We do not intervene unless we are certain a pregnancy is not viable. Sometimes, this cannot be determined with only one visit or ultrasound and you may need to repeat testing in a week, for example. This can be very emotionally trying when we don’t think a pregnancy will be viable, but we are not certain.
When a pregnancy is not viable, several options are available, depending upon the stage of the miscarriage, the condition of the mother, and other factors. The three main options are: observation, medical treatment, or surgical treatment.
If your body has already passed the pregnancy and bleeding has slowed, nothing may need to be done surgically or medically. Your doctor will instruct you what needs to be done to ensure the miscarriage is complete.
Eventually, your body would start to pass the nonviable pregnancy spontaneously. This can take several weeks for your body to start that process, even though the pregnancy may have stopped developing weeks earlier. Once a woman knows her pregnancy is not viable, she often does not want to wait for the miscarriage to happen spontaneously.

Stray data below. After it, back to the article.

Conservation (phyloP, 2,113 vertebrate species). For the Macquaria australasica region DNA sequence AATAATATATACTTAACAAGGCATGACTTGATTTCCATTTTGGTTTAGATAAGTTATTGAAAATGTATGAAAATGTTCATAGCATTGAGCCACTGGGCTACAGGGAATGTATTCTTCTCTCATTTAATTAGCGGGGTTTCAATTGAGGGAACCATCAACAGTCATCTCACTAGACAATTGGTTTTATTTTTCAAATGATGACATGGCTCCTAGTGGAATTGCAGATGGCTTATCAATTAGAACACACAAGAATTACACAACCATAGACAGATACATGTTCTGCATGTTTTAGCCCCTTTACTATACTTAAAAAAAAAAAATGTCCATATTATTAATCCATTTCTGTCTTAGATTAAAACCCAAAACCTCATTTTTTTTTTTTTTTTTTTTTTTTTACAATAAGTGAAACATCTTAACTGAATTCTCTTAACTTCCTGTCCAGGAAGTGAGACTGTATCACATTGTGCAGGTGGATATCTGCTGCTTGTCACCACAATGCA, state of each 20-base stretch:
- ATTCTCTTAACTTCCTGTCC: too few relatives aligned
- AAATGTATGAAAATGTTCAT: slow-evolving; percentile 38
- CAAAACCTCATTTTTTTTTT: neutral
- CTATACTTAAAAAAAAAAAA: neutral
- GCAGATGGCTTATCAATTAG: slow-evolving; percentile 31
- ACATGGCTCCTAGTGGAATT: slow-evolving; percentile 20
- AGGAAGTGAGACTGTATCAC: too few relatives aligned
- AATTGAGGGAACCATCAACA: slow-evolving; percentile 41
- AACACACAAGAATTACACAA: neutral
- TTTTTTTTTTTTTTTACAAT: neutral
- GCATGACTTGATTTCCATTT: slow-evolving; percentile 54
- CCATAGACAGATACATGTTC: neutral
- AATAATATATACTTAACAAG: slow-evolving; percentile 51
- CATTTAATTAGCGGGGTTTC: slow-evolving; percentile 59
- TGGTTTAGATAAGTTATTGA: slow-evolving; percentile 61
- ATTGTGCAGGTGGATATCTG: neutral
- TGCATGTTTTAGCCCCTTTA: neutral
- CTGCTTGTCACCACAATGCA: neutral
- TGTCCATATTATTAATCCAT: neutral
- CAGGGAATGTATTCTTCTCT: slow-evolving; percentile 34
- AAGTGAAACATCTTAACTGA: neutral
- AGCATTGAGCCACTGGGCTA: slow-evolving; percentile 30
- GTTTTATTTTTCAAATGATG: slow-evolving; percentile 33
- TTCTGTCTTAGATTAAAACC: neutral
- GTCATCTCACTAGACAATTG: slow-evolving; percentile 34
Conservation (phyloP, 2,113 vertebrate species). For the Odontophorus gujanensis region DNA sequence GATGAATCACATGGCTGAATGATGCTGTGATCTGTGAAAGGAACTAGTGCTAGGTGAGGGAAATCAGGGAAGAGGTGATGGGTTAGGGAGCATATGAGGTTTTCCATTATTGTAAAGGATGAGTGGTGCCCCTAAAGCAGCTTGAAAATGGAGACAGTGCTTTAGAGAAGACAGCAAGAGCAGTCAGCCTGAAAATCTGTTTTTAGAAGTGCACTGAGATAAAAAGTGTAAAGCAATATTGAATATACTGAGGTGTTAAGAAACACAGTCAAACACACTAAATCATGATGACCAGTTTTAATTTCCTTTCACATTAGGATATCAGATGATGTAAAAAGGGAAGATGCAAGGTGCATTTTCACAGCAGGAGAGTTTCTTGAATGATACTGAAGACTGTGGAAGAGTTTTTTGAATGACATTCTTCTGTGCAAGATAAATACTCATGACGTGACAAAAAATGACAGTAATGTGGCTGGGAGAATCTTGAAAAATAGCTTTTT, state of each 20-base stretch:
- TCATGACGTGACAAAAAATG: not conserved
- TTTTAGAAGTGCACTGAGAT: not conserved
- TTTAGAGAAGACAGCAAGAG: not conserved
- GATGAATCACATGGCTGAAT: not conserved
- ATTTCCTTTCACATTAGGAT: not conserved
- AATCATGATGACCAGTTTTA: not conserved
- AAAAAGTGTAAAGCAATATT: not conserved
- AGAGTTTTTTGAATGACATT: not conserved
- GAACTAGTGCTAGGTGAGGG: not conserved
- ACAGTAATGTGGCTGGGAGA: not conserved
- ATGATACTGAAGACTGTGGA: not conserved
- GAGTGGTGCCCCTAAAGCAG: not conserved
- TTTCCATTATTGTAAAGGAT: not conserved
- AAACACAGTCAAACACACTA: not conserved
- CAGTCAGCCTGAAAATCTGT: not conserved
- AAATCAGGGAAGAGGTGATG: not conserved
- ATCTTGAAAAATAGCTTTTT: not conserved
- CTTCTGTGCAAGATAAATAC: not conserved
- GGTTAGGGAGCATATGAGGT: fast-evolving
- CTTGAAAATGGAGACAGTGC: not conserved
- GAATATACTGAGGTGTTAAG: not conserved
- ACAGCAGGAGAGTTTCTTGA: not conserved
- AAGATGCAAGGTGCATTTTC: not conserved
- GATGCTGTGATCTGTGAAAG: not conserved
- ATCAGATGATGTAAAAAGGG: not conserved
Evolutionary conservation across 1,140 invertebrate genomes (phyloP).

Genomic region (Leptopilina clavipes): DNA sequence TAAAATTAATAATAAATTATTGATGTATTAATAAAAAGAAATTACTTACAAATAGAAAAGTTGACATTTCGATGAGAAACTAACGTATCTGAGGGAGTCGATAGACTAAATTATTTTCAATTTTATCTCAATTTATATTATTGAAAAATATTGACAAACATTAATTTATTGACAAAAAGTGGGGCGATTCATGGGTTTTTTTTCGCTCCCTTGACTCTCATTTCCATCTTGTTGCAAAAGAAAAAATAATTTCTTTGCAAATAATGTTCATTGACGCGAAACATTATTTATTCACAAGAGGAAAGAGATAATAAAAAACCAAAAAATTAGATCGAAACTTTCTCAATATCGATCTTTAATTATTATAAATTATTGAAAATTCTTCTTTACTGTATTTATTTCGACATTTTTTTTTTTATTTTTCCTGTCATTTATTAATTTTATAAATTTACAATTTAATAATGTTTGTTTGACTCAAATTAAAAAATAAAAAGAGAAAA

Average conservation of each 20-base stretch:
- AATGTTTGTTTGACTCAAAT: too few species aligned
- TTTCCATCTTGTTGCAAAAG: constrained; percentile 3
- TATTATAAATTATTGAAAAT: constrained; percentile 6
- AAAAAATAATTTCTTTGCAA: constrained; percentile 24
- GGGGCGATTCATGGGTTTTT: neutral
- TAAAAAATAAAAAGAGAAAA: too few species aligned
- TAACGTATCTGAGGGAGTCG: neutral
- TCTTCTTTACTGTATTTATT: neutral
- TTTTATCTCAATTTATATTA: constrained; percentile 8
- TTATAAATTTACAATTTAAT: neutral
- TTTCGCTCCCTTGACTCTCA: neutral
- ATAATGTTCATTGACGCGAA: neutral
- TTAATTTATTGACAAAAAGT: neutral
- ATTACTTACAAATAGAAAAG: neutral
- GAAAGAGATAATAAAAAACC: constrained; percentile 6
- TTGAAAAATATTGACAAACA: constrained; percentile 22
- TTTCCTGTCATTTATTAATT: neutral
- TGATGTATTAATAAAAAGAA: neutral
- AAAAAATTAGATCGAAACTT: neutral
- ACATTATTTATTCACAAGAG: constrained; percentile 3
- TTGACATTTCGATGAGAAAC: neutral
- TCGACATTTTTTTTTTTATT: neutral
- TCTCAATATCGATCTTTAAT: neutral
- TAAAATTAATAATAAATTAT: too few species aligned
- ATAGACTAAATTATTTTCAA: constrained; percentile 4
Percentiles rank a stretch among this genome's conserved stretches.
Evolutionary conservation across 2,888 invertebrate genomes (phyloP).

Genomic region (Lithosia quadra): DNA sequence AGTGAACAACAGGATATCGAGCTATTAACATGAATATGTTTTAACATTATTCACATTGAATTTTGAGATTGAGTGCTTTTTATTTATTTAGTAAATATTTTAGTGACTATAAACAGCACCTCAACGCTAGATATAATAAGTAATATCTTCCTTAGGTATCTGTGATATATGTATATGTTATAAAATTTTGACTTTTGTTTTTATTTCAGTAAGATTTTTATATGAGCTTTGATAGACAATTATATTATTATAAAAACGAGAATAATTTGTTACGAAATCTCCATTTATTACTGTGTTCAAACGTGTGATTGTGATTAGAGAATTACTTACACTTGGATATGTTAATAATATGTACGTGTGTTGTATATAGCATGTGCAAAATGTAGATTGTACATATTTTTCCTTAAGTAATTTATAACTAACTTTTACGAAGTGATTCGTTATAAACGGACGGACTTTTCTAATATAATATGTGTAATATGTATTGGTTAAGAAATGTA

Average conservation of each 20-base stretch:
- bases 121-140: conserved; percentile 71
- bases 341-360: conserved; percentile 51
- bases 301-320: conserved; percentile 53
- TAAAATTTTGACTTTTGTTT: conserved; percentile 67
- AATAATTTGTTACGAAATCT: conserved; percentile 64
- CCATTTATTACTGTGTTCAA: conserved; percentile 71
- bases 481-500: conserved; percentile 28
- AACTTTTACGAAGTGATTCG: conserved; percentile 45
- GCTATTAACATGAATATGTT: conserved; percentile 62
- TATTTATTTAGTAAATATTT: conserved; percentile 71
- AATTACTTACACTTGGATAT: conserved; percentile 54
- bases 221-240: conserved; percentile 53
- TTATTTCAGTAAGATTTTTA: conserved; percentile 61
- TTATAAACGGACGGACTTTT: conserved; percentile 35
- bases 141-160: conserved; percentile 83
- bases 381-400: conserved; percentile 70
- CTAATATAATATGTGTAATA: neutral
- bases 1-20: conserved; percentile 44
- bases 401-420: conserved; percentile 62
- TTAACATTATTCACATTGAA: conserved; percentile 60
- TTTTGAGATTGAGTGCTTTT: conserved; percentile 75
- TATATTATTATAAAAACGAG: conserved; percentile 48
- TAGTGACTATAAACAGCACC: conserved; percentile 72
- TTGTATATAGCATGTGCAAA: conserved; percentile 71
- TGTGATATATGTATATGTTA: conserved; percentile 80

In some cases, medications can be given to stimulate the uterus to contract and pass the pregnancy. This medicine is a pill that can be given by mouth or vaginally, and works over a couple of days. Heavy bleeding and cramping are usually expected with medical treatment.
Surgical Treatment—Suction D&C
The conventional treatment for early miscarriage is a surgical procedure called suction D&C (dilation and curettage). The cervix (the opening to the uterus) is dilated, and an instrument is inserted that uses suction and/or a gentle scraping motion to remove the contents of the uterus.
D&C is generally recommended for women who do not want to wait for spontaneous passage of the pregnancy, and in women with heavy bleeding or infection. This usually avoids the heavy bleeding and cramping that are typically involved with observation or medical treatment.
Women who have an Rh negative blood type (i.e., A, B, AB, or O negative) may need to be given a drug called Rh(D) immune globulin (RhoGam®). This medicine helps protect future pregnancies against problems that can occur if an Rh negative mother is carrying a baby who is Rh positive.